ACS Nano, 2017, vol 11, 5, pp. 4934-4942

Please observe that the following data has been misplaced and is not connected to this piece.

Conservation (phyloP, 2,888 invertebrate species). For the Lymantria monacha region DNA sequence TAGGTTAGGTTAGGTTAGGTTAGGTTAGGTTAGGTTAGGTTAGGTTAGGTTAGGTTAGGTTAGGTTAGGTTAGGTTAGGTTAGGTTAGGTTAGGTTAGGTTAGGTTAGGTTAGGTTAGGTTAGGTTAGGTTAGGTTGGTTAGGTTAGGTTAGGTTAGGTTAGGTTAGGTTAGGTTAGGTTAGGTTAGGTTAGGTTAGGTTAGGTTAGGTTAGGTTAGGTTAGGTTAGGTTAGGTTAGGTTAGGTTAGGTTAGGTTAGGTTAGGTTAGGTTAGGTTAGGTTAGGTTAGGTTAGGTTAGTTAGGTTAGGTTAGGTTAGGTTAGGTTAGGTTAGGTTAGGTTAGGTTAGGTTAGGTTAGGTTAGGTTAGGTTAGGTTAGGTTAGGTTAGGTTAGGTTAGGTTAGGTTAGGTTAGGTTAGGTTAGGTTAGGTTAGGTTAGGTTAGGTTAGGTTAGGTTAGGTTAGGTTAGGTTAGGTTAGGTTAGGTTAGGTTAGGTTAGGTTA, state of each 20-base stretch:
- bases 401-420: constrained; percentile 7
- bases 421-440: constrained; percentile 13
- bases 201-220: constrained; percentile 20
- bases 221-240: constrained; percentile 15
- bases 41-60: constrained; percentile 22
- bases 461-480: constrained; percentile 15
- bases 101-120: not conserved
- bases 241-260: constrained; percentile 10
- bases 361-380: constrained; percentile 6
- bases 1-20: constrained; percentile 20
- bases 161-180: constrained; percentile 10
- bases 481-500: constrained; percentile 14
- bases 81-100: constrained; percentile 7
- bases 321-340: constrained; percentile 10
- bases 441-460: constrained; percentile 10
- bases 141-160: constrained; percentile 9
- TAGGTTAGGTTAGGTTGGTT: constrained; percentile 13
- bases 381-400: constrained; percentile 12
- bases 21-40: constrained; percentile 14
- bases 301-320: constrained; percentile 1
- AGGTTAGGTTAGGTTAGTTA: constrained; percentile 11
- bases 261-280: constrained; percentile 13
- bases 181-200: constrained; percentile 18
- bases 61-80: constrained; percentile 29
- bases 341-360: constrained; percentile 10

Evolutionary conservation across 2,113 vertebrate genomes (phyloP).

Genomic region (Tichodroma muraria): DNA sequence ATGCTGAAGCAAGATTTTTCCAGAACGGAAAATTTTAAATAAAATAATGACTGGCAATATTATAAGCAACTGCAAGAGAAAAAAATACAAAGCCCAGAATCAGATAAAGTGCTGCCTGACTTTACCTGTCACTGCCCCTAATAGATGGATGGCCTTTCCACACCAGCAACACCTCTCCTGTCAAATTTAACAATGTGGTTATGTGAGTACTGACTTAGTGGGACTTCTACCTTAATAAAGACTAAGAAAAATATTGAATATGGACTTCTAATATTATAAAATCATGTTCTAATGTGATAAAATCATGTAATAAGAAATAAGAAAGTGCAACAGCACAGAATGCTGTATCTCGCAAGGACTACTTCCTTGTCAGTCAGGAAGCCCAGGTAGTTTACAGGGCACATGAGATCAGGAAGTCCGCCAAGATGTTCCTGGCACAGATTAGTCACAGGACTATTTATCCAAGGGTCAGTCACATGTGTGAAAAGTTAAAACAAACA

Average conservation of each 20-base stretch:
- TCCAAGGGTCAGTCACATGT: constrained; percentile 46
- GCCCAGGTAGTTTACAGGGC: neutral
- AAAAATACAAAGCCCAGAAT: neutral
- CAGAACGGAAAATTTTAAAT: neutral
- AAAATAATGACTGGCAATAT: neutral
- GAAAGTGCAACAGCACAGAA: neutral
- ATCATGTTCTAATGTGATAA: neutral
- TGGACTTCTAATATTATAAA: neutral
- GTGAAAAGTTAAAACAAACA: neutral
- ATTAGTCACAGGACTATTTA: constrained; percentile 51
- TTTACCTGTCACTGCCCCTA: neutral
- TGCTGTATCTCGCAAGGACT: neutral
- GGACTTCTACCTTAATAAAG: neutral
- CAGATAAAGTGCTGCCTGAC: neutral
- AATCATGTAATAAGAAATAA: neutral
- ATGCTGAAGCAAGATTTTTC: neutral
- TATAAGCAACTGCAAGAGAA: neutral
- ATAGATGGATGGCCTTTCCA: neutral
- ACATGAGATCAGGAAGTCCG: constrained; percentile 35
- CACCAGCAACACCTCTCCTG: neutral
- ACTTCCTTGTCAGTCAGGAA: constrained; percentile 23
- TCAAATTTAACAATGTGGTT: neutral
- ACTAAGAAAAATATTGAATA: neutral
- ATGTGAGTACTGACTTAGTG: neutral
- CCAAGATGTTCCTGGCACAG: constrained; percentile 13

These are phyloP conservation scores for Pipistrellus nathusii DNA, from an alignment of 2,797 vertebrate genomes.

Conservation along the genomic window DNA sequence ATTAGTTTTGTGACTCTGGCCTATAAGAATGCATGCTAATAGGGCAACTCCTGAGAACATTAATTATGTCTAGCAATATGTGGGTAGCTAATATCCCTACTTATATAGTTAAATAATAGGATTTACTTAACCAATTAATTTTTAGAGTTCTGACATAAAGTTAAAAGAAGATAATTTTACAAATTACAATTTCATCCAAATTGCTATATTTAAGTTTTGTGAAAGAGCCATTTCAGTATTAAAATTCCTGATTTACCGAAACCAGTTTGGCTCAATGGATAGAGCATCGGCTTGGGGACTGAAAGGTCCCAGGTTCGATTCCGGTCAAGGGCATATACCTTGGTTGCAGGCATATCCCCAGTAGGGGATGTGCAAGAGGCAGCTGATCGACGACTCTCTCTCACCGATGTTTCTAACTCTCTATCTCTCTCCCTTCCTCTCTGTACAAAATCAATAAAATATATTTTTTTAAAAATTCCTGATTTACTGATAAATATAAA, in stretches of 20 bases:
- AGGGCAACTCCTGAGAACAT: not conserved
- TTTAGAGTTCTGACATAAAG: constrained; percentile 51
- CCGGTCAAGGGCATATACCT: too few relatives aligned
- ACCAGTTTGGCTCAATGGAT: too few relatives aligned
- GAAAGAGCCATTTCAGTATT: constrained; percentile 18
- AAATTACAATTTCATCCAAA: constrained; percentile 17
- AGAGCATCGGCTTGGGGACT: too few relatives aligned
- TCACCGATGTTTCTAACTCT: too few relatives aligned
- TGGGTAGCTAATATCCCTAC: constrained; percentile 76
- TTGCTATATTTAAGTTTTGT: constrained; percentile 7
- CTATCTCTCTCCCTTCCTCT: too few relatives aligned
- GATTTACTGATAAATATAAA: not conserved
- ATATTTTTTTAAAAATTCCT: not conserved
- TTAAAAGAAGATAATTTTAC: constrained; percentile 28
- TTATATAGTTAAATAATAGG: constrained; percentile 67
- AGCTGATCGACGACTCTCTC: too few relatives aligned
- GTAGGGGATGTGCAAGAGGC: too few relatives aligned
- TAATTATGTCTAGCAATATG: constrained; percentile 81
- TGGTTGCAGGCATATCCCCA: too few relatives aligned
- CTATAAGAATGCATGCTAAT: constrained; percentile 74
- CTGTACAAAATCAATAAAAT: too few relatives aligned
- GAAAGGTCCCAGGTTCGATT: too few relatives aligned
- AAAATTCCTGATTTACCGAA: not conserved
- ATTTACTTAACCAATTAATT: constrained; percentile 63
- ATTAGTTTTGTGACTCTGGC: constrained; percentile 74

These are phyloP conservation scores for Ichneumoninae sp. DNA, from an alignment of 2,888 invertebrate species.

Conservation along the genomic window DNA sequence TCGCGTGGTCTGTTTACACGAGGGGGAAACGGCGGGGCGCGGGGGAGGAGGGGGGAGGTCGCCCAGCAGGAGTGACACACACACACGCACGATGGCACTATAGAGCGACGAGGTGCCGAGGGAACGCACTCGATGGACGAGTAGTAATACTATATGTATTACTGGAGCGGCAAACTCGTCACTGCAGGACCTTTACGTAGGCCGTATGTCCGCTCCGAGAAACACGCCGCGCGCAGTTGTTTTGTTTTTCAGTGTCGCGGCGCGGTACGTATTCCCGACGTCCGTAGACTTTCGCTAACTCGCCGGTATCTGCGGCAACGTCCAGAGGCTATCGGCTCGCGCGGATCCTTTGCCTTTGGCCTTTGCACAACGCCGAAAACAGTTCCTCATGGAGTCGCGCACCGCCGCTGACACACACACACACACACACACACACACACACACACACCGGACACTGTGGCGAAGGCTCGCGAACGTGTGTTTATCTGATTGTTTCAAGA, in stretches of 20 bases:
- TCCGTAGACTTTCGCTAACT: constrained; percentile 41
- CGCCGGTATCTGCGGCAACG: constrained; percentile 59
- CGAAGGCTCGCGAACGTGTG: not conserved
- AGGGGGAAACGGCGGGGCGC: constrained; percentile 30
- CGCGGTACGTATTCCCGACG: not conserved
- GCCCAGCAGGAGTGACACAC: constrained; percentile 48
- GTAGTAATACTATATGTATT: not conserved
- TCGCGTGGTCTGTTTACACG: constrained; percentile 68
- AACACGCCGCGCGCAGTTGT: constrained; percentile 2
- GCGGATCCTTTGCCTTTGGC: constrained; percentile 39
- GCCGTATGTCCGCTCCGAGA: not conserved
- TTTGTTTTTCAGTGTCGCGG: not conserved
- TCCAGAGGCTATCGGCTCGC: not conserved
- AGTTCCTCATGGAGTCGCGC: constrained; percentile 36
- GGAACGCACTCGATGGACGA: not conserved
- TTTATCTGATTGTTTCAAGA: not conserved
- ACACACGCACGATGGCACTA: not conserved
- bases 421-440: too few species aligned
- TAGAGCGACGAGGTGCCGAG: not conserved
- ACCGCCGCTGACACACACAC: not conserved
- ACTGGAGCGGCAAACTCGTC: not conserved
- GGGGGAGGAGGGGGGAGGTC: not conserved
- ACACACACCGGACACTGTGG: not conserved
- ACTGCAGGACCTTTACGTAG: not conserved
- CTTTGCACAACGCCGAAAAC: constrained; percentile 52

Hierarchical structures lend strength to natural fibers made of soft nanoscale building blocks. Intermolecular interactions connect the components at different levels of hierarchy, distribute stresses, and guarantee structural integrity under load. Here, we show that synthetic ultrathin gold nanowires with interacting ligand shells can be spun into biomimetic, free-standing microfibers. A solution spinning process first aligns the wires, then lets their ligand shells interact, and finally converts them into a hierarchical superstructure. The resulting fiber contained 80 vol % organic ligand but was strong enough to be removed from the solution, dried, and mechanically tested. Fiber strength depended on the wire monomer alignment. Shear in the extrusion nozzle was systematically changed to obtain process–structure–property relations. The degree of nanowire alignment changed breaking stresses by a factor of 1.25 and the elongation at break by a factor of 2.75. Plasma annealing of the fiber to form a solid metal shell decreased the breaking stress by 65%.